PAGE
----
Wednesday, May 16, 2007

Posting Peace

Under the cover of darkness Saturday night, and as a Mother's Day surprise for Ashland, a fence in the railroad district became the temporary home for an art installation entitled "The Peace Fence." The fence itself — which sits on a 20-acre parcel of land owned by the Union Pacific Railroad Company — was installed in 2006 after a decision to postpone clean-up of 58,000 tons of soil contaminated by a rail car repair and maintenance facility sited there for nearly 100 years.

While walking along the fence line recently, Ashland artist Jean Bakewell suddenly saw the fence in a new way — as a potential canvas. She proceeded to put out a call to friends, artists, authors, poets, and organizations, inviting them to submit cloth panels of art that reflected personal hopes and visions regarding peace and the planet. The response was enthusiastic. Within a few weeks, nearly 70 panels were contributed — most by local artists and organizations, and some even coming from California, Washington, and Canada.

DT: What inspired you to use the fence as a canvas for creative expression regarding peace?

Jean: Having been a child of war, I've been a peace activist my entire life, protesting in one way or another. And then I read Sharon Mehdi's book, "The Great Silent Grandmother Gathering," (Viking Penguin 2005). It was so wonderful, so simple. It showed me that just one person can make a difference.

Several weeks ago, walking along the fence line thinking about my brother and his wife who had recently died, I suddenly saw that the fence — which has been so controversial and considered such an eyesore — was actually a gift; I saw that we could use it as a place to creatively express our visions for peace and the well being of the planet. I called my partner Kay and told her about the idea and she said, "You know what, that's one of your better ideas!" Next I shared the idea with friends, and it was a ripple effect from there. I started getting calls and e-mails from people I didn't even know, people wanting to contribute. So many people have helped make it happen, and the panels are just absolutely incredible.

DT: You say that you're a "child of war." Could you explain?

Jean: I was born in May of 1939 in the seaside resort of New Brighton, England. The bombing started in September. New Brighton is located directly across the River Mersey from Liverpool — which was a primary target for the Germans. Our little town just happened to be in their path, and consequently received rather heavy bombing. The first word I said was bomb. "What do the Germans do, Luv?" my mom would ask. "Bomb," I'd answer before running with my doll to the makeshift bomb shelter in the cupboard under the stairs. I was two.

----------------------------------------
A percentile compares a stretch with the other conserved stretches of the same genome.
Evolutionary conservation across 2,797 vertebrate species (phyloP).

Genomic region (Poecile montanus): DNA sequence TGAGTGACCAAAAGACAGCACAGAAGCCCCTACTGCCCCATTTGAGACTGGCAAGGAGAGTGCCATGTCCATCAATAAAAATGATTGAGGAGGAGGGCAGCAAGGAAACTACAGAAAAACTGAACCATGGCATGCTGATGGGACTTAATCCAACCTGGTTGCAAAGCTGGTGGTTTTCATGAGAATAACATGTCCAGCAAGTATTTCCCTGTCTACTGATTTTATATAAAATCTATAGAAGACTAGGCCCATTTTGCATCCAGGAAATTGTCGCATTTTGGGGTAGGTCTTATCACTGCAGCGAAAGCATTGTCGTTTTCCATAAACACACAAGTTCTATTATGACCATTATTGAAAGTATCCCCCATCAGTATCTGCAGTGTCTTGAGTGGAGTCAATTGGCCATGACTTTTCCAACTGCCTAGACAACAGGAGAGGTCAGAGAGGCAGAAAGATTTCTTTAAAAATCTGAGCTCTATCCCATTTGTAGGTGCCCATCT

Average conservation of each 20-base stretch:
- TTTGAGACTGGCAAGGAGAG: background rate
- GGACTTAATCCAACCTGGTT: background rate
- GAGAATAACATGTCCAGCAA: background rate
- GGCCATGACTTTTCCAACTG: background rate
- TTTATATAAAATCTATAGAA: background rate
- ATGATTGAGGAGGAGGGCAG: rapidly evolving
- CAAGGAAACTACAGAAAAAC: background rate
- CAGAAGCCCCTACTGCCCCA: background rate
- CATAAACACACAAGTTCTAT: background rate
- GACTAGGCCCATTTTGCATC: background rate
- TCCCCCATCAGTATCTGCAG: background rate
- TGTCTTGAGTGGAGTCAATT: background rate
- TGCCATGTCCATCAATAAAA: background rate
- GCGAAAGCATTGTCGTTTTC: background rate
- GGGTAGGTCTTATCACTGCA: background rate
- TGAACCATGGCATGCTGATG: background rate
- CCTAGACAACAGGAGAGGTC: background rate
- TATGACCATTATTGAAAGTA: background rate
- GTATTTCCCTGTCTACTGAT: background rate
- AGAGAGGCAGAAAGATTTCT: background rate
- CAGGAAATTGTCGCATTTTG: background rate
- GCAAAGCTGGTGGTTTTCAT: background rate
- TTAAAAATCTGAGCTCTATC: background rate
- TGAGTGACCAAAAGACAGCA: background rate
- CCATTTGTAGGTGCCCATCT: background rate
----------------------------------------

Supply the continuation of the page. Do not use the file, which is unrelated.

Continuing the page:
My growing up was neighbors dying, blood in the streets, our roof being blown off, playing on bombed out sites and in burnt out buildings, living with food shortages, collecting wood from wrecked ships to use as fuel, and yet ... to have experienced it all feels like a gift. To have done without, be hungry, cold, make do, share — brought us all together.

DT: You said that you've been a peace activist your entire life, could you elaborate?

Jean: In the late 1970's, after reading the book "Nuclear Madness" by Dr. Helen Caldicott, I got involved in protests at Diablo Canyon, Lawrence Livermore Labs, and the Concord Weapons Station. Then in April 1983 I went to the Peace Camp in Greenham Common, England, where 50,000 women came from all over the world to protest the siting of cruise missiles at the United States Air Force base located there. There was a 14-mile long fence around the base, and we formed a human chain, five people deep in spots, all the way around it. Due in part to our action and the almost 20-year presence of the Greenham Common Women's Peace Camp, the missiles were eventually sent back to the US and the fence came down.

Actually, I also now recall a massive Mother's Day protest at the Mercury, Nevada nuclear test site in the 1980s. (May 12, 1987) The event was attended by Carl Sagan, Daniel Ellsberg, Jessie Jackson ... it was absolutely amazing.

DT: So, you've been involved with fences coming down in the past, and are now choosing to see them as opportunities. As a canvas. What do you envision happening next with the Peace Fence project?

Jean: I would love to see fences everywhere covered with art and poetry. Would love the idea to spread, for people to be inspired to create something similar in their own communities — be it on a public fence or in their back yards. As for the art itself, among several of the ideas we are considering is creating a calendar based on photographs of the panels, and also having the installation travel to other communities.

I believe many forms of protest are needed, and can be effective, but this project is about encouraging people to put their creativity to work; it offers them an opportunity to give voice to their hopes and dreams for humanity.

I'm currently reading Malcom Gladwell's "Tipping Point," and the way I see the tipping point is that you do the work, keep doing it and doing it — in this case, the work is waging peace — and then suddenly there's a massive paradigm shift. And that's where I think we are right now in the global peace movement.

This article, part two of the article published last week, was published by the Ashland Daily Tidings on May 16, 2007.


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